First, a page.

The European Commission competition watchdog gives the green light for Orlen to take over smaller Gdańsk-based rival Lotos but insist on the sell-off of 80 percent of the refinery’s petrol stations and 30 percent of its refining capacity.
Two years after a letter of intent was signed for energy giant Orlen, the final response of the competition watchdog was given for the takeover, which on paper will create a company which is worth PLN 65.5 bn (EUR 14.6 bn), making it number 410 on the Fortune 500, according to Business Insider’s calculation. The sell-off of nearly 400 Lotos petrol stations will decrease that value however.
“The fact is that you can’t have petrol stations standing right next to each other,” Daniel Obajtek, the Chairman of Orlen told a press conference at the Polish Ministry of State Assets on Tuesday, explaining the difficulties of the negotiations for both Orlen and the EC.
“We are negotiating with our partners, and we are agreeing that this won’t be a sale of stations but an exchange for stations in other countries,” said Mr Obajtek, who also explained the impossibility of holding on to all of Lotos’s assets, which would give the company a monopoly on the supply of refinery products in Poland to add to its existing monopoly in Lithuania and the Czech Republic, after its takeover of Możejki refinery and Unipetrol.
In addition Orlen currently has 586 petrol stations in Germany, 415 in the Czech Republic and 10 in Slovakia.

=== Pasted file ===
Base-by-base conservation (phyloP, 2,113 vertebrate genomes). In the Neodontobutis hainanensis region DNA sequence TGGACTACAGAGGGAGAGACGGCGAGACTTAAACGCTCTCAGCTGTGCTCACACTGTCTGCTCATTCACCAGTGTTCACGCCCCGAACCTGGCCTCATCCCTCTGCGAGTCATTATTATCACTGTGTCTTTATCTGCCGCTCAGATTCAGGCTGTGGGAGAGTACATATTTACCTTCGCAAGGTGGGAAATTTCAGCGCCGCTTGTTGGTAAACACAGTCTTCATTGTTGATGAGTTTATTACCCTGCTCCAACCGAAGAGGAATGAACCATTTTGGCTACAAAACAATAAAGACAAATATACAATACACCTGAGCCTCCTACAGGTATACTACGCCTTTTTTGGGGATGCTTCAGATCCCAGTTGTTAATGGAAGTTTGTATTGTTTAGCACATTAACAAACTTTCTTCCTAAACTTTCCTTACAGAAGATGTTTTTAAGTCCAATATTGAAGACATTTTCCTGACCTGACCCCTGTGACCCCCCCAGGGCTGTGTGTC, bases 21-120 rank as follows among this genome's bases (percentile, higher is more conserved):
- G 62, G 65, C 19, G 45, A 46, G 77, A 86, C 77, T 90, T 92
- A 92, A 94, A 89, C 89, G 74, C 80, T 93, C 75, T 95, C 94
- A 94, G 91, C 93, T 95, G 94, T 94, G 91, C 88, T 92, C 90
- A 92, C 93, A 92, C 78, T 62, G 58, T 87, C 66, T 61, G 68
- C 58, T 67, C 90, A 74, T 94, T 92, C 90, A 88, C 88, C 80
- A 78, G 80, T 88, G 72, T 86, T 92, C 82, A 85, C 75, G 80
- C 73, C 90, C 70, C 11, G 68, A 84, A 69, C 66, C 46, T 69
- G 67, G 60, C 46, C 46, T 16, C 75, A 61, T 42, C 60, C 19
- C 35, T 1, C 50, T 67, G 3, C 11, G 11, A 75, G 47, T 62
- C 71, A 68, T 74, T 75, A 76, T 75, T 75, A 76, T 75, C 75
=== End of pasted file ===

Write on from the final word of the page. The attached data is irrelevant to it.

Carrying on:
Back in January the Hungarian oil firm MOL, which is also the owner of the largest chain of petrol stations in Slovakia was rumoured to be talking to Orlen about possibly buying Lotos stations, according to Business Alert. An exchange which would give Poland a larger share of the Slovak market may be what is envisaged.
The split-up of the Lotos group would be a blow to the Baltic Tri-City, where it currently is the largest local tax payer and the largest employer.
Looking at the strategy of the group to become a multi-energy player, however, with interests in hydrogen, wind power and gas power stations, a company which is slightly leaner on petrol stations, heavier on refining and green energy may be better positioned to compete on the European stage.
Orlen management have given no specific denial to questions by Business Insider about the possibility of further takeovers in the energy space and say there is only room for one multi-energy player in Poland. Analysts are pondering whether an Orlen-PGNiG merger may be the next move for Orlen, after its spring takeover of power generator, Energa.